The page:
Cop Out Review
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Since releasing his cult favorite, Clerks, in 1994, director Kevin Smith has become a film geek icon. He’s written and directed foul-mouthed comedies (and one thoughtful drama) that are chatty and geeky and (usually) downright hilarious. But it’s that edgy, indie quality that always made them stand out. So when Smith decided to direct a film that’s so far from his norm—a cop comedy with big-name stars (and surprisingly few of his regulars), released by a major studio, and (most surprisingly) written by someone else—fans wondered if it would be just a Cop Out (or, worse, a sell-out).

Bruce Willis and Tracy Morgan star as Jimmy and Paul, a couple of New York cops who have worked together for nine long years. When they mess up an undercover job, though, they’re suspended for 90 days without pay—which couldn’t come at a worse time for Jimmy. His daughter, Ava (Michelle Trachtenberg), is getting married, and her dream wedding comes with a nightmarish price tag. Jimmy is too proud to let Ava’s smug step-dad, Roy (Jason Lee), pay, so he decides that it’s time to sell off a valuable baseball card that should bring in more than enough money. As he’s negotiating the deal, though, a couple of punks rob the store and run off with Jimmy’s card.

Determined to get the card back, Jimmy gets Paul to help him track it down—but their off-duty investigation leads them to a small-time crook who won’t shut up and a Mexican mobster who’s ready to make a deal.

In one of the film’s early scenes, Morgan’s character interrogates a suspect while quoting a whole bunch of different movies. It’s not “acting,” he tells his partner. It’s “homage.” And that’s exactly what Cop Out is: a silly homage to cheesy ‘80s cop movies. It’s a surprisingly subtle homage, though—and it could be easy to mistake it for a real cheesy cop movie. But Smith isn’t the kind of guy to take something like this silly too seriously. Instead, he fully embraces the cheesiness of the genre. From the familiar plot elements—the odd-couple leading pair, the ridiculous bad guys, and the even more ridiculous rival cops—to the synthesized soundtrack by Harold Faltermeyer (who wrote the classic Beverly Hills Cop theme), it’s non-stop ‘80s-style cheesiness.

Cop Out goes completely over-the-top. The story (written by Robb and Mark Cullen) is ludicrous, and the performances are often painfully overcooked. But, at the same time, it’s irresistibly funny. Willis may play the same old tough guy (only, this time, with tongue firmly planted in cheek), but he and Morgan have an easy-going chemistry that makes them fun to watch. And although Seann William Scott is often grating as chatty crook Dave, even he has a few good lines.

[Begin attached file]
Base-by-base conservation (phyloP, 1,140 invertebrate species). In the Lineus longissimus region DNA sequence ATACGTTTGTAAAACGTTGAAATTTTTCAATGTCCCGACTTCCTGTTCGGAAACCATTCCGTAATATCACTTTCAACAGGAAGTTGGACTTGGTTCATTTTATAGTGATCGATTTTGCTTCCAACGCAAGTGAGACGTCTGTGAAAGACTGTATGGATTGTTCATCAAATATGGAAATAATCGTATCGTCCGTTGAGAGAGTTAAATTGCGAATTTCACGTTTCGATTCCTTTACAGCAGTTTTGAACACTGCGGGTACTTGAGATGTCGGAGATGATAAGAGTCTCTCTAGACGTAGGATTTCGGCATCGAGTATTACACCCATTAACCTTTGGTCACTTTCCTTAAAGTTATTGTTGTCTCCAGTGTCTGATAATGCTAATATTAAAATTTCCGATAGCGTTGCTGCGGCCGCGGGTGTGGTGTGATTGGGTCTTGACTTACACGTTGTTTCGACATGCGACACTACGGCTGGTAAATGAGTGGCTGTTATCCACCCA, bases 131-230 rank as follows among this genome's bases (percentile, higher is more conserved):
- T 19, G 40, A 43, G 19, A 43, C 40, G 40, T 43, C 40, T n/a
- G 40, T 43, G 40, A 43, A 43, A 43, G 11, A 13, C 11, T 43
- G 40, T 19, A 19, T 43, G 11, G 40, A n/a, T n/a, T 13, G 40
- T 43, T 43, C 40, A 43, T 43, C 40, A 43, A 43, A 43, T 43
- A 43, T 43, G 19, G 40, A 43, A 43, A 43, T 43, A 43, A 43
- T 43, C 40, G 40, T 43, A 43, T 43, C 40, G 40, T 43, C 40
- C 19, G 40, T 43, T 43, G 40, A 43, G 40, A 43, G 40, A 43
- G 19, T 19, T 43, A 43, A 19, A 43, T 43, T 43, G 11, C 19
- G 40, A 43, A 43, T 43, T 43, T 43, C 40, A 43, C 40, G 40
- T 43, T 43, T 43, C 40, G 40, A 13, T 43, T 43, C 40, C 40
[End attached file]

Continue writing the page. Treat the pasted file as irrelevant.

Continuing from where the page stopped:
Of course, Cop Out doesn’t feel like a Kevin Smith movie—so if you’re looking for more of Jay and Silent Bob, you’ll be disappointed (and you’ll probably cry yourself to sleep in your Bluntman and Chronic jammies). Gone are the long fanboy monologues about superheroes and comic books. Gone is that gritty, indie feel.

Cop Out is strangely slick—and unapologetically ridiculous. It definitely isn’t a great movie. In fact, there are so many things about it (from the story to the acting…to Seann William Scott) that are sure to make you cringe. But Smith somehow makes it consistently entertaining anyway—and, really, that’s about all you can hope for from a cheesy cop movie homage.

Blu-ray Review:
When Kevin Smith decides to do Blu-ray special features, he doesn’t mess around. The Blu-ray release of Cop Out (which also includes DVD and digital versions of the film, by the way) doesn’t really have a special features menu as much as it has one gigantic Special Feature Spectacular (called, for Cop Out purposes, “Maximum Comedy Mode”).

The film’s Maximum Comedy Mode is like a commentary, some deleted scenes, a bunch of behind-the-scenes footage, the occasional pop-up facts, and a whole lot of other standard special features—all wrapped up in one big feature. When you watch the movie in Maximum Comedy Mode, you’ll have Smith wandering in and out of the picture, talking about the process, the extra scenes, the storyboards, and whatever else he feels like discussing. You’ll see the occasional picture-in-picture window with cast interviews. You’ll see Seann William Scott’s Jack Handey-style “Wisdom from the S#*t Bandit” clips (which are also included on the disc’s menu screen), as well as links to a number of different focal points—where you can find everything from information about the film’s title to Kevin Pollack’s incredible Christopher Walken impersonation (these are also accessible through the disc’s menu). It’s a whole lot of random craziness—and there’s so much coming from every direction that it’s sure to make your head spin—but Cop Out fans (and Kevin Smith fans in general) will be absolutely thrilled. You’ll need to block off a whole lot of time to watch it—but it’s definitely worth trying out.

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